Felsher is obviously an enthusiastic fan of the film and its creators, and clearly knew the right questions and prompts to jar loose the best memories from his interview subjects. While Felsher himself laments in one of the included commentaries that he still regrets the lack of Stephen King’s involvement (the author steadfastly declined to participate in the project, even after the urging of his old buddy Romero), and the novelist would have certainly provided a unique perspective, Just Desserts, as it is, remains the as-close-to-definitive-as-possible statement on the making of a horror classic.

This “special edition” release also includes a commentary track consisting of three interviews (with actor John Amplas, property master Bruce Alan Miller, and Savini’s sole make-up effects assistant on the film, Darryl Ferrucci) conducted after the 2007 documentary had been completed (originally included as bonus content on the 2013 UK blu-ray, and slightly re-edited here. Note that at the conclusion of the three audio interviews, there’s a bit of an “Easter egg”: after his farewell to viewers, and 15 seconds of silence, Michael Felsher comes back to document all the places in the film that the large marble ashtray – used initially to bash in the skull of Nathan Grantham in Creepshow’s first segment – shows up in all the subsequent episodes, a running joke perpetrated by the filmmakers.)  There’s an additional, brand new optional audio track on the documentary which may actually be a first – a “director’s commentary” by the director of the “making of” film itself. Felsher’s tales of the long road of getting the low-budget but comprehensive chronicle made, and eventually released in North America nearly a full decade later, are more entertaining and engrossing than one has any right to expect.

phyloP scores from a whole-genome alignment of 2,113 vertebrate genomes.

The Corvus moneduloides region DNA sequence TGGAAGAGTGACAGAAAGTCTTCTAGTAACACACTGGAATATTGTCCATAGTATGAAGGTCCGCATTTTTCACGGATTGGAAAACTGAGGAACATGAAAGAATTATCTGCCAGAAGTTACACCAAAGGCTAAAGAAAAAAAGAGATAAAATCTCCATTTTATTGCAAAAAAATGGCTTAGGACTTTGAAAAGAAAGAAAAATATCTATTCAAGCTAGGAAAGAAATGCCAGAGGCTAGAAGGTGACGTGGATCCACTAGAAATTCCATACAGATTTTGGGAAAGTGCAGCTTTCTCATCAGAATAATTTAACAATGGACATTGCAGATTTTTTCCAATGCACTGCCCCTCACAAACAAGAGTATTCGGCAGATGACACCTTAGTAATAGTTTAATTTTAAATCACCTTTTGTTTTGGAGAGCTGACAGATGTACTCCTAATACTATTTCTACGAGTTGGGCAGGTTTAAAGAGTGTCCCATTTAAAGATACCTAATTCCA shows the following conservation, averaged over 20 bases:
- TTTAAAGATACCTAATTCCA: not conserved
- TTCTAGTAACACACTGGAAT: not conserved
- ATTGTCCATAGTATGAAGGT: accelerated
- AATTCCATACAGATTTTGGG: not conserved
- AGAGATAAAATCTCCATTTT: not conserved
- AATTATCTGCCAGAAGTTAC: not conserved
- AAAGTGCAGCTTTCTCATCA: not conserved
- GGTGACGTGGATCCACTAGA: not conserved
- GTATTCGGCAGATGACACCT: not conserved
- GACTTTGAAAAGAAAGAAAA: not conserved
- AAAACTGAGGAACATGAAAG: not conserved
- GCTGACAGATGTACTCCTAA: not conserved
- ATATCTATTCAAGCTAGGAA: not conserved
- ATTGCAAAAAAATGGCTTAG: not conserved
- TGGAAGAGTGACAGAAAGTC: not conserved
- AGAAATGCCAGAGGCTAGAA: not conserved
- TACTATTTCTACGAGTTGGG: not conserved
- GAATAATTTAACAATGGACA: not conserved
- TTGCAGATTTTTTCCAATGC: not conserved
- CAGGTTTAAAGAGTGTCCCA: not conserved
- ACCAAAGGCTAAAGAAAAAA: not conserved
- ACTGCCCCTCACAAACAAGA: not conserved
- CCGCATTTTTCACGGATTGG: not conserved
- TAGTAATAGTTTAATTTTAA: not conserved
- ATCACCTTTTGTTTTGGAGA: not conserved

Director of Photography Michael Gornick, who was originally included in the 2013 UK blu-ray’s audio commentary bonus interviews, has his 21-minute chat from that set edited down here to a brisk seven minutes, though it nicely appears on this release as an on-camera piece, and includes the essential content of his recollections. There’s also 24 minutes’ worth of newly included extended video interviews (taken from the 2007 documentary shoot) with the always engaging Romero and Savini, along with horror/comics artist Bernie Wrightson (who provided the art for Creepshow’s 1982 comic book tie-in), whose footage appeared only briefly in the finished 2007 film.

Horror convention staple Sean Clark provides a recent, Creepshow-focused episode of his movie location docu-series Horror’s Hallowed Grounds, which, while running a short 15 minutes (Clark doesn’t get interior access to many places here, as is often the case with the guerrilla-style shooting of his series), does feature an enjoyable new interview with actor and genre favorite Tom Atkins, conducted right in the front yard of the still-standing, nearly unchanged house from Creepshow’s opening/closing wrap-around segment.

New to this release as well, Felsher somehow exhumes an October 1982 segment of Pittsburgh’s local version of the syndicated “news magazine” program Evening Magazine, with seven minutes devoted to on-set cast and crew interviews, and a predictable focus on the infamous cockroaches. It’s a real slice of early ‘80s style “info-tainment,” complete with an overly chipper, grinning host.

There’s a lavish photo gallery, ported over from the UK DVD and blu-ray, of nearly 100 color and black & white images (auto-playing for eight minutes, each shot remains on screen for an easy-to-pause-if-necessary five seconds), covering every aspect of the production, from candid snaps to promotional stills, and featuring lots of close-up views of Savini’s gruesome and inventive work (including a few pics of the results of the shotgun blast to the face of “Yarbro” – Aunt Bedelia’s flashback-scene suitor in the “Father’s Day” segment – a grisly make-up effect which was cut from the final edit of the film). Also retained from the UK releases, and great fun, is the 26-minute compilation of Tom Savini’s “Behind the Screams” personal video footage, a treasure trove of alternate angles and unused takes of several of the effects sequences, in watchable (if expectedly less-than-HD) 1980s home video quality.